Europe is still worried about what Gazprom will do next. The bigger problem is what it won’t do By Derek Brower, Journalist DO YOU want Putin’s paw on the pipe, asked the Economist not too long ago. It summed up nicely Europe’s biggest worry. What happens the next time the Russian President gets in a huff about one of his neighbours and cuts off gas exports again, as Gazprom did to Ukraine in 2006? But there is a better question: what happens if Gazprom doesn’t have enough gas to supply all of its customers in time?
Something needs to fill that pipeline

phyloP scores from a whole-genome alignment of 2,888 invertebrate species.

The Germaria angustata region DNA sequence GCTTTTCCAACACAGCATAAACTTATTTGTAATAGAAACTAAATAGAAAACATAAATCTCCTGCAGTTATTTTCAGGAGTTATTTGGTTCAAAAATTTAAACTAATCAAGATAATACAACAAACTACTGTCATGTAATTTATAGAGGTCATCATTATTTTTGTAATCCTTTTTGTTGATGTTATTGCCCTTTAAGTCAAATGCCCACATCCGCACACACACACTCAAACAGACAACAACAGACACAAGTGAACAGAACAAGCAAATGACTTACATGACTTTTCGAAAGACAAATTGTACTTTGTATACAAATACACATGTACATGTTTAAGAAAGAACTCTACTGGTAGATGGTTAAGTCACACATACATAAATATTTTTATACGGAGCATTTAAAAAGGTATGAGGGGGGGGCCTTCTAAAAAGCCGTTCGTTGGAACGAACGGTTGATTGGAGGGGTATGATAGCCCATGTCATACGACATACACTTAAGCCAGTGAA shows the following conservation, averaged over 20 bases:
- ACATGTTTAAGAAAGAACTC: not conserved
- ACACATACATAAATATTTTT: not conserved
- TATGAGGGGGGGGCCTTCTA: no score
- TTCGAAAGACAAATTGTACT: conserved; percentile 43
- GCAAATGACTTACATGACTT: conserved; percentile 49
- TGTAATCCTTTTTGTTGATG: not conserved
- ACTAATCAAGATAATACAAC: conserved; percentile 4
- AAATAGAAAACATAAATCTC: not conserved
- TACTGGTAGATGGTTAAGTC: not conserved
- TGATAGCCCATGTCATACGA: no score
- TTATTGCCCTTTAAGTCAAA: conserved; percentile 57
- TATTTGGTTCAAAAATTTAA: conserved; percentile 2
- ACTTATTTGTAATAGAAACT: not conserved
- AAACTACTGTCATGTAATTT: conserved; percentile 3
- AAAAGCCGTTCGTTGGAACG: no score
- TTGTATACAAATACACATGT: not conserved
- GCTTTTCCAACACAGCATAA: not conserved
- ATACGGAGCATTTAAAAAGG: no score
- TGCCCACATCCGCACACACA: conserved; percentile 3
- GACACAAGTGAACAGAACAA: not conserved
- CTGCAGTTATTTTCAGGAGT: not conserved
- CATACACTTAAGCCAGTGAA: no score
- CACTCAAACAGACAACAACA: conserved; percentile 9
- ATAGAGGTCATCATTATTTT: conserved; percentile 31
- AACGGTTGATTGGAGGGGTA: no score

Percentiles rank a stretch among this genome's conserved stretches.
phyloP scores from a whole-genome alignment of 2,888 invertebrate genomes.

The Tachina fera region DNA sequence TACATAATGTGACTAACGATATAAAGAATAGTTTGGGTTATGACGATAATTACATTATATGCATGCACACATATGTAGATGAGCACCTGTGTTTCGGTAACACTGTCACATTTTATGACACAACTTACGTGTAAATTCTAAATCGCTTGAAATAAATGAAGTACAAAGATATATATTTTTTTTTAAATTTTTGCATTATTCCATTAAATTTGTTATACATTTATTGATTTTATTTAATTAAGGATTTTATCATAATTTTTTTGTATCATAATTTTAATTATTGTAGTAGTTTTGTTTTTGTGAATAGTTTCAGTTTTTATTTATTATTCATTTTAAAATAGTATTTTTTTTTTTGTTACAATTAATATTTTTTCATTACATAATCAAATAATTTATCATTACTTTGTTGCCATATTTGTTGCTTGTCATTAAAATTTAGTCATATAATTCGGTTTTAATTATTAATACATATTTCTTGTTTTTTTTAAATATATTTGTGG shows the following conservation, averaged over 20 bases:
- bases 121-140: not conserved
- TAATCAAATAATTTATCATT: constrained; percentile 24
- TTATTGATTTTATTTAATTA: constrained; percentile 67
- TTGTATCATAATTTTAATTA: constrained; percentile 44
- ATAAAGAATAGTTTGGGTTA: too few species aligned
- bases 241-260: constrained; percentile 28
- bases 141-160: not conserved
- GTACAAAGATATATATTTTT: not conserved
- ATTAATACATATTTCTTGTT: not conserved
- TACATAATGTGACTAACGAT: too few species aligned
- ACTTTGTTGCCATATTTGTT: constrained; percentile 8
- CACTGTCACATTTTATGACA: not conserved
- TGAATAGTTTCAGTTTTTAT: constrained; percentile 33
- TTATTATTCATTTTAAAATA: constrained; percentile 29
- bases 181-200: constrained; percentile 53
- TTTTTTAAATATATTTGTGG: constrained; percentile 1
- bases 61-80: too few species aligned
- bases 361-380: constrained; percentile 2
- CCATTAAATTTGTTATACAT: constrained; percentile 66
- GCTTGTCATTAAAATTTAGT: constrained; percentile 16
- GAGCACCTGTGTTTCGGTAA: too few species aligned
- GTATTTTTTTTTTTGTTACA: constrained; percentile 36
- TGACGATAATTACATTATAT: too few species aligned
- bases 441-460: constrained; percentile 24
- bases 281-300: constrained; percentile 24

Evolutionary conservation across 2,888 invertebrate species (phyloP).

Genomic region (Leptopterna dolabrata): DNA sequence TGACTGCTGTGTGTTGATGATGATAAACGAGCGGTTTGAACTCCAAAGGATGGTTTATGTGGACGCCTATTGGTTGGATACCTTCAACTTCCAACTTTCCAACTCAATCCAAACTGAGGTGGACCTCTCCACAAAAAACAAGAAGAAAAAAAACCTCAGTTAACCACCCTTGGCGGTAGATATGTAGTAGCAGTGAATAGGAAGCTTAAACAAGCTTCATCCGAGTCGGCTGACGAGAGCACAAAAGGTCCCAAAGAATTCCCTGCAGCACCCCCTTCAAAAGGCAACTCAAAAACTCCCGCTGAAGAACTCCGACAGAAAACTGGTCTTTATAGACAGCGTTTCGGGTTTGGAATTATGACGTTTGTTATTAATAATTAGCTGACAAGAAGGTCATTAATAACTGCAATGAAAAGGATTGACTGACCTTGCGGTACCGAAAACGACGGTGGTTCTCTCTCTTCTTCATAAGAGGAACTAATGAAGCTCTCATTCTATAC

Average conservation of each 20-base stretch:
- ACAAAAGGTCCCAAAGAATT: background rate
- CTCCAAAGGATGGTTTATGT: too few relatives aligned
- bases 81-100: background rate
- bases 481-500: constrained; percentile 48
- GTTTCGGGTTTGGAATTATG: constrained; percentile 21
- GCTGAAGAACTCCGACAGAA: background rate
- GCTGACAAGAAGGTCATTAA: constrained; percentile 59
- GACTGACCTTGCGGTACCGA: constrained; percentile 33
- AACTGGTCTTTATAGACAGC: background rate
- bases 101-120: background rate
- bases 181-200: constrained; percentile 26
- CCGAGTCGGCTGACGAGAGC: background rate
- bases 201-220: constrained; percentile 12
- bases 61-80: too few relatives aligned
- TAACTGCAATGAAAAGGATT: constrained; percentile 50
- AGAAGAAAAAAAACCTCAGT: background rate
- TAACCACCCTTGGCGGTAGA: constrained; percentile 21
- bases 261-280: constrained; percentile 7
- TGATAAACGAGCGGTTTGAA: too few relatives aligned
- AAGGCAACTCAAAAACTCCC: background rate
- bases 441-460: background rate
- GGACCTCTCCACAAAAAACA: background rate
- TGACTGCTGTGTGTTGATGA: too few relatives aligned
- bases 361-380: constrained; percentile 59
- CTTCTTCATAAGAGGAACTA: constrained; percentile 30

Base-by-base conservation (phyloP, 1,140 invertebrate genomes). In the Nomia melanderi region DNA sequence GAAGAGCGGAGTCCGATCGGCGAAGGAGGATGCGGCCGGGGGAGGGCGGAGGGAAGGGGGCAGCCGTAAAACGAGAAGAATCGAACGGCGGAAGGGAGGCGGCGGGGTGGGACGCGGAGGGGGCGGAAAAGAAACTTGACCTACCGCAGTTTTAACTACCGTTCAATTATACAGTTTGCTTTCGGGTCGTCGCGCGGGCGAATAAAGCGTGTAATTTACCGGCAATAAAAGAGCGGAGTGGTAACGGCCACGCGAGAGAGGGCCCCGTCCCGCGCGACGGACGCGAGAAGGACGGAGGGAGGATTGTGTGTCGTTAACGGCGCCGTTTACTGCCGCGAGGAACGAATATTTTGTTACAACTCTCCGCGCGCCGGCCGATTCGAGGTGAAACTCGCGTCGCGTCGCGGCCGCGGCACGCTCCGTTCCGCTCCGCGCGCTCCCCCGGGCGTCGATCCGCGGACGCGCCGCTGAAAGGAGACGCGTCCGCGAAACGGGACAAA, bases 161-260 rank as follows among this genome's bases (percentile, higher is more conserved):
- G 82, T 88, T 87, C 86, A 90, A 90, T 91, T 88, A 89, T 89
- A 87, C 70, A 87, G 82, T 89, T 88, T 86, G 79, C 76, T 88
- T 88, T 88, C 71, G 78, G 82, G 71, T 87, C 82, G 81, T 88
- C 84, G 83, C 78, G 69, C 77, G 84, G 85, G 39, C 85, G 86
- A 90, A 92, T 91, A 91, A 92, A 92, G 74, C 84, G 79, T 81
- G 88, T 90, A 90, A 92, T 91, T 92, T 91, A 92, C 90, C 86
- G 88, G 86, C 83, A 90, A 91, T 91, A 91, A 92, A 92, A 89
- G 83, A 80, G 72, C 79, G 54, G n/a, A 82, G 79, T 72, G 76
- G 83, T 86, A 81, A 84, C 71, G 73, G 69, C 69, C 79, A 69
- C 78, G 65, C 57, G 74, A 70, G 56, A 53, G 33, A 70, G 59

That question is less sexy. And at first glance, it doesn’t involve the same geopolitical gamesmanship that many took to be at the heart of the so-called gas war between Ukraine and Russia at the beginning of last year. But it is the question that sits at the back of almost all of Gazprom’s activity right now. The gas Opec threat? Meddling in Central Asia? Shady deals with European companies? All of them, to some extent, reflect Gazprom’s insecurity in its own upstream. The numbers aren’t encouraging. Vladimir Milov, a former deputy energy minister of Russia and now the head of the Institute of Energy Policy in Moscow, says that Russia could face a gas shortage of 100bn cubic metres (cm) a year by 2010. That would be just shy of a quarter of Russian demand, and would represent a grave failure for a company that controls 27% of the world’s natural gas reserves. Others forecast the number to be even higher. In a paper for the Centre for European Policy Studies, Alan Riley says that the supply crunch will be around 126bn cm/y by 2010. But it could be as high as 200bn cm/y, he adds. Gazprom rejects such numbers. Alexander Medvedev, head of the company’s Gazexport arm, told me last year that there would be “no shortage of gas in Russia either by 2010 or by 2020”. But taking the company at its word in the face of other statistical evidence is not easy. Between rocks and hard places Any shortage would leave Gazprom facing a difficult choice. Should it break its supply agreements to European customers, who pay market prices for its gas? Or should it cut supplies to Russian industry and people, the constituency of Gazprom’s famous “social obligation”? Given that Gazprom alone accounts for around 20% of Russia’s tax revenue, income from exports is important. But the Kremlin won’t want its gas company to punish Russian voters, either. Who is to blame? One fact is indisputable: Gazprom hasn’t spent enough in its own upstream to keep production growing. Some $70bn is required to develop three new giant gasfields in the Yamal peninsula. In the meantime, it has been spending money to buy other companies, like Sibneft. That has brought some new gas reserves to Gazprom. But it has also brought lots of debt. And, as investors in the energy industry like to remind their companies, buying reserves from other companies isn’t the same as finding more of them in the ground. And Gazprom has also spent large sums on “other” sectors, such as media – round $14bn, according to some estimates. That’s almost as much as it would cost to develop the Bovanenkovskoe field, the largest of the new fields Gazprom wants to bring on stream in Yamal, according to Wood Mackenzie, an oil consultancy. There are, of course, other factors. Demand for gas in Russia continues to grow by around 2.5% a year. And it is being bolstered, says Riley, by Gazprom’s “perverse” decision to press on with rural and urban gasification. The company wants 60% regional gasification by 2008 and is spending $1.3bn adding another 12,000 km of pipelines to its network. That might be good news for pipeline efficiency and the environment, but it would add at least another 9bn cm/y to demand. Riley says the figure could be closer to 20bn cm/y. Meanwhile, losses from inefficient gas processors on the network amount to some 46bn cm/y. Losses from gas flaring in Russia amount to 60bn cm/y, according to the International Energy Agency. That’s almost as much gas as Italy consumes in a year. (Officially, Russia admits to 15bn cm/y of flaring.) Meanwhile, over the last six years, Gazprom’s production growth has been stagnant, with the decline of the producing fields in the north particularly stark. Milov blames state interference in Russia’s energy sector. In contrast with Gazprom, whose majority stakeholder is the Kremlin, the independent producers in Russia have rapidly increased their production. Cheap gas A deeper problem is in Russia’s economy, says Jonathan Stern, of the Oxford Institute for Energy Studies. Russia’s industry is addicted to cheap natural gas. Increasing prices is part of the answer, and one that the Kremlin seems to have accepted. In November, it said prices for natural gas to industrial users would rise to around $125 per 1,000 cm by 2011 – double, in real terms, what they are now. That gives Gazprom some of what it wants. My sources in Moscow tell me that the company has effectively held off spending on new fields in Yamal as a way of forcing the government’s hands over price increases. That makes sense. Stern says that developing the Yamal fields could cost around $70 per 1,000 cm. Until prices in the domestic market pass that mark, Gazprom would make a loss on the fields in its own country. Gazprom hopes to have those fields on stream by 2011, though most analysts say that is optimistic. The OECD predicts that they will be on stream in 2015, at the earliest. Those reserves are critical to Gazprom. Bovanenkovskoe field alone, which Gazprom wants to bring on stream first, could eventually produce 115bn cm/y. As for fields like Shtokman, in the Barents Sea, if Gazprom is truly to develop the reserves on its own it will need even more cash to do it. The likelier outcome is that the company will concede that at least one foreign partner is needed – both for financial and technical reasons. But until some clarity emerges about how the field will be, the date of its debut gets more distant. That means that the gas shortages could emerge despite the increase in natural gas prices that Gazprom has been seeking. And it returns the issue to the fundamental problem of Russia’s ageing industrial stock and its colossally inefficient use of energy, says Stern. Only 20% of the country’s Soviet-era plants and infrastructure has been replaced in the last decade; even less was replaced in the Yeltsin period. That leaves the bulk of industry badly in need of being replaced if Russia is to use gas more efficiently. In turn, suggests Stern, that means the country’s industrialists must have faith that their property is safe and worth the large investment needed to replace it with new expensive, but more efficient, machinery. The legacy of the Yukos affair, he says, has undermined that confidence. What is to be done? So what can Gazprom do? There are two other sources of gas that the company wants increasingly to tap. The first is domestic: the local independent gas producers. Their growth in production has been spectacular, especially compared with Gazprom. The government forecasts that they will account for 20% of supply by 2020, compared with 13% now. The IEA suggests that the figure could be much higher, closer to 40% by 2015. But that success has attracted Gazprom. It bought Sibneftgaz (and the Beregovoe gasfield), Yamal LNG (and the South Tambey gasfield) and part of Novatek in 2006 and is likely to take control of the Kovykta gasfield from TNK-BP later this year. Milov says Gazprom’s involvement could destroy the sector’s growth. Stern disagrees, and says that a “sea change” in attitudes inside the state-controlled company means that the independents are now seen as “part of the solution”. Since Gazprom bought 19.99% of Novatek its production has not suffered, he points out. And he says that there is evidence of Gazprom offering the independents access to its infrastructure. However, until and unless these companies are ever allowed to build and own their own infrastructure – and export their gas – their role will be strictly controlled by Gazprom, even if they remain independent in name. The other source of gas is Central Asia. Gazprom hopes to import up to 105bn cm/y from Turkmenistan, Kazakhstan and Uzbekistan by 2011. Bizarre as it seems that the world’s biggest gas exporter should import gas from its neighbours, Stern says it makes good sense: Turkmenistan’s gas is cheaper to buy than Gazprom’s Yamal gas is to develop. But Riley warns that Gazprom ought not to rely on those volumes of gas from the region. Turkmenistan’s own chronic underinvestment means that exports of some 80bn cm/y to Russia by 2011 are optimistic. And the pipeline infrastructure in Central Asia that Gazprom relies on for those imports is decrepit. Nor is there much faith among independent analysts that Turkmenistan has as much gas as it says it has. But the region’s importance to Gazprom means that Moscow will continue to keep a close eye on how Turkmenistan, in particular, develops politically. Not just Russia’s problem All of this should worry the EU, Russia’s most important foreign market. While politicians have, since the Ukraine gas war, focused on the political risk associated with imports from Russia, Riley says that has distracted them from the real issue, that Gazprom might cut supplies for good old market reasons of scarcity. Stern says that even if Gazprom succeeds in meeting all of its commitments, its exports to Europe will be limited in future to 200bn cm/y. The EU, he says, hasn’t realised that, either. What the European politicians haven’t realised, the continent’ companies have. The prospect of a supply crunch in Russia, or of a cap on exports, has triggered a rush among importers in Europe to sew up contracts while they can. That has worked in Gazprom’s favour. A deal in November 2006 with Italy’s Eni guaranteed Russian sales into Italy of 28.5bn cm/y (36% of Italian demand) until 2035. In exchange, Eni offered Gazprom a downstream foothold in one of Europe’s biggest gas markets. The small print seems also to have included a stipulation that Eni participate in a shady deal to buy assets on Gazprom’s behalf at the Yukos auctions earlier this month. Hungary and Germany have also seen the writing on the wall. Their bilateral deals with Gazprom to build new pipelines into Europe will effectively turn both countries into satellite energy states for Gazprom. The company is already publicly referring to both countries as “hubs” in Europe for its gas. Those pipelines should guarantee supply of gas into Germany and Hungary. But in exchange they hand over the security of their supplies to Gazprom. The strategy seems to be: sign the contracts now – while there is gas to be bought; and worry later about the consequences. It seems likely that Gazprom will soon move to buy downstream assets in continental Europe, too. For a company with limitations on its exports, that would make sense, allowing it to maximise prices on sales by marketing the gas itself. And the essential upstream weakness of Gazprom is another reason for the gas Opec bluff. Lack of spare capacity and the fundamental nature of the world’s various gas markets mean any effort to form an international gas cartel would be unlikely to work. Russia, above all other exporters, knows that. But talking up the prospect of a gas Opec is another matter. It helps mask the problems in Russia’s own gas sector while at the same time tries to convince consumers that power is in the producers’ hands. But Russia’s upstream problems should also be an opportunity to move into a new era of energy relations between Moscow and Brussels. As Milov points out, Gazprom’s problems are chiefly related to state interference and the lack of liberalisation in Russia’s energy sector. This could be the hour of the Energy Charter Treaty. Russia needs heavy upstream spending, competition among its gas companies, full price liberalisation and a fundamental overhaul of its Soviet-era industrial stock. As long as the state’s grip over the country’s energy sector remains so strong, none of that is likely. Winning that argument in Moscow might only be possible after the supply crunch really starts to bite.